Most engineers (including this author) have at one time or another been accused of over-designing or over-engineering a product. It is often claimed that tolerances that are unnecessarily tight, or a requirement is impossible to meet, or an electrical spec can't be met. Whether its the manufacturing engineer, the purchasing manager, or a supplier, someone will be sure to give you an earful about how you don't need something that performs that well. One such topic that runs across my desk fairly often is the IP rating of connectors.
Lets start with some definitions! Since ratings less than IP54 become meaningless in the connector world, lets start there and work our way up the most common ratings. IP67 and IP68 are the two most common seen in the marketplace. IP ratings are split between 2 numbers that reflect the products ability to resist solid particles and liquid particles. The first number represents the solids and second number represents the liquids.
IP54: 5 = dust protected, 4 = splash proof
IP67: 6 = dust sealed, 7 = submersion to 1 meter for 30 minutes
IP68: 6 = dust sealed, 8 = submersion to customer specification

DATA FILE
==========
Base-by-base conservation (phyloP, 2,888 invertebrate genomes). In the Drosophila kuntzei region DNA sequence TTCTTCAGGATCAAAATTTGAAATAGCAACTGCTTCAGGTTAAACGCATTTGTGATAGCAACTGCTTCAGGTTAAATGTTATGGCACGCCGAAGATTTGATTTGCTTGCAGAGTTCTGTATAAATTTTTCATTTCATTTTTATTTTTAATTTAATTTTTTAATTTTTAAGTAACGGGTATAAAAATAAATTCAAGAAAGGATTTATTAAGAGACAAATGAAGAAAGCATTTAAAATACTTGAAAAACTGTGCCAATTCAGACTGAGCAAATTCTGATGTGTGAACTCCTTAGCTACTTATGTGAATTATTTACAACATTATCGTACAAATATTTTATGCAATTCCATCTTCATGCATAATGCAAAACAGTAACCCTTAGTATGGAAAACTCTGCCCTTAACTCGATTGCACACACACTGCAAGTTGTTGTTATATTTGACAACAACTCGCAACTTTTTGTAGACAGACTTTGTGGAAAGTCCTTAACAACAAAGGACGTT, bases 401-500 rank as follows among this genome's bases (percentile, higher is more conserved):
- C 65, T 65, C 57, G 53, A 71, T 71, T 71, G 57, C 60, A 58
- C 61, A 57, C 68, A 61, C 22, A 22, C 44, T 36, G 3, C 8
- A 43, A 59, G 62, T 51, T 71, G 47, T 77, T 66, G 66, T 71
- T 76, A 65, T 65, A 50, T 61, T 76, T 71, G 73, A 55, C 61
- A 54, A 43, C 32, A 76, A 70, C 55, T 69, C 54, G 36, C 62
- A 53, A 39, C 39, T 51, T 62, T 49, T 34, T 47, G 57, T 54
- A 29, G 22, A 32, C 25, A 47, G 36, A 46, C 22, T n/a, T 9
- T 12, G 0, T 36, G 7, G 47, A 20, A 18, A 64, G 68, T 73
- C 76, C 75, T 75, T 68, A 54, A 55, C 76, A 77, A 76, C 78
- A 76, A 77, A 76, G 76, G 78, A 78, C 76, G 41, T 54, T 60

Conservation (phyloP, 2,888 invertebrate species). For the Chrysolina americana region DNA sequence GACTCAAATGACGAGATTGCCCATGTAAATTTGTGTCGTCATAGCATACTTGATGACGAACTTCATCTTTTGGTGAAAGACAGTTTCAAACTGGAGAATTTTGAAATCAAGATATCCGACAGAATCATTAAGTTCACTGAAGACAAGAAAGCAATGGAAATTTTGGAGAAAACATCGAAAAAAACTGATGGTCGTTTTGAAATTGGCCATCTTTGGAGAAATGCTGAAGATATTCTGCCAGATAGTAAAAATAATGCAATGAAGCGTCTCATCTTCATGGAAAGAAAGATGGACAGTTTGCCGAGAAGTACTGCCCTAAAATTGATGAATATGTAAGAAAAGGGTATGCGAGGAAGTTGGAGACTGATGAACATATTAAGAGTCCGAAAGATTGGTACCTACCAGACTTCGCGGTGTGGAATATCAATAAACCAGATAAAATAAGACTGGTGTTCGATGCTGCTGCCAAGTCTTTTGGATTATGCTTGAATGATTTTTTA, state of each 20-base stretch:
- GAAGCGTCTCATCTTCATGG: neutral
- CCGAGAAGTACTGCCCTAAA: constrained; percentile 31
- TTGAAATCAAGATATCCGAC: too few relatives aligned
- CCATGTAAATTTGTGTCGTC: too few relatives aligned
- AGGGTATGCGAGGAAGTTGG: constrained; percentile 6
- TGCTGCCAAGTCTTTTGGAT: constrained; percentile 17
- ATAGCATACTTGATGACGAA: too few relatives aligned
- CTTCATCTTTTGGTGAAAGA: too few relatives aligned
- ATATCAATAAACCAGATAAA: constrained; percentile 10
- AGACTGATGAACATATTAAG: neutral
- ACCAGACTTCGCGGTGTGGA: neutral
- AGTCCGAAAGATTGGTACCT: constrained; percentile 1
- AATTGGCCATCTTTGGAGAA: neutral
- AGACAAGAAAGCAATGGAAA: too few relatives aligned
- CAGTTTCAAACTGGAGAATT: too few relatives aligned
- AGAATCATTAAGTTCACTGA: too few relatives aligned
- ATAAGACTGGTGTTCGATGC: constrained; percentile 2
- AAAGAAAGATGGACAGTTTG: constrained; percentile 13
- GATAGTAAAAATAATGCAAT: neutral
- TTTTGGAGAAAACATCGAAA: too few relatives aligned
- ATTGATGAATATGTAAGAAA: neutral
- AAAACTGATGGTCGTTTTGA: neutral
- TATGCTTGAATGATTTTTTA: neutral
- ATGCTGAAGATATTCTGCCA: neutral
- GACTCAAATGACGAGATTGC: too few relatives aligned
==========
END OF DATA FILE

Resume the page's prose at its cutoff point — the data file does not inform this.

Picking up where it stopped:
For the full breakdown please see the Connex page.
The critical take-away from this brief explanation is to show that the rating can be vague, so a full understanding of the connector is critical to not over-designing your application. In most applications when a customer purchases an IP67 connector for a non-submerged application, IP54 would achieve their goals. If you need your panel sealed - is the connector IP67 rated to the panel or just through the interface? Is it only sealed to the panel and not through the interface? Is it sealed in the mated condition only? In all cases, a connector may be labeled as IP67, even though it may seem that it is a misrepresentation of the product.
Is IP68 better than IP67? Well, it depends - is the application fully submerged for longer than 30 minutes and at depths more than 1m? If not, then the two ratings are largely indistinguishable. Just because 8 is a higher number than 7, does not mean that it is "better" or more appropriate for the application. Furthermore, IP68 is achieved to a customer specification - there is no industry standard. Be sure to investigate the actual test (or equivalence of the test done) to determine the capabilities of the connector. IP68 could mean that the connector is capable of 1.1m for 31 minutes or it's capable of 100m for 10 years. Those are wildly different, but achieve the same rating. This is a bit of trickery that marketers love to exploit. Conversely, a well designed IP67 rated connector may meet the customer’s IP68 requirements, but because it has not been tested to that customer's specification, it has not been granted the IP68 rating.
For a comprehensive list of our IP67 parts available through distribution, please see our Digi-Key page.
Amphenol RF is your source for RF interconnect information, please contact us with any questions you may have!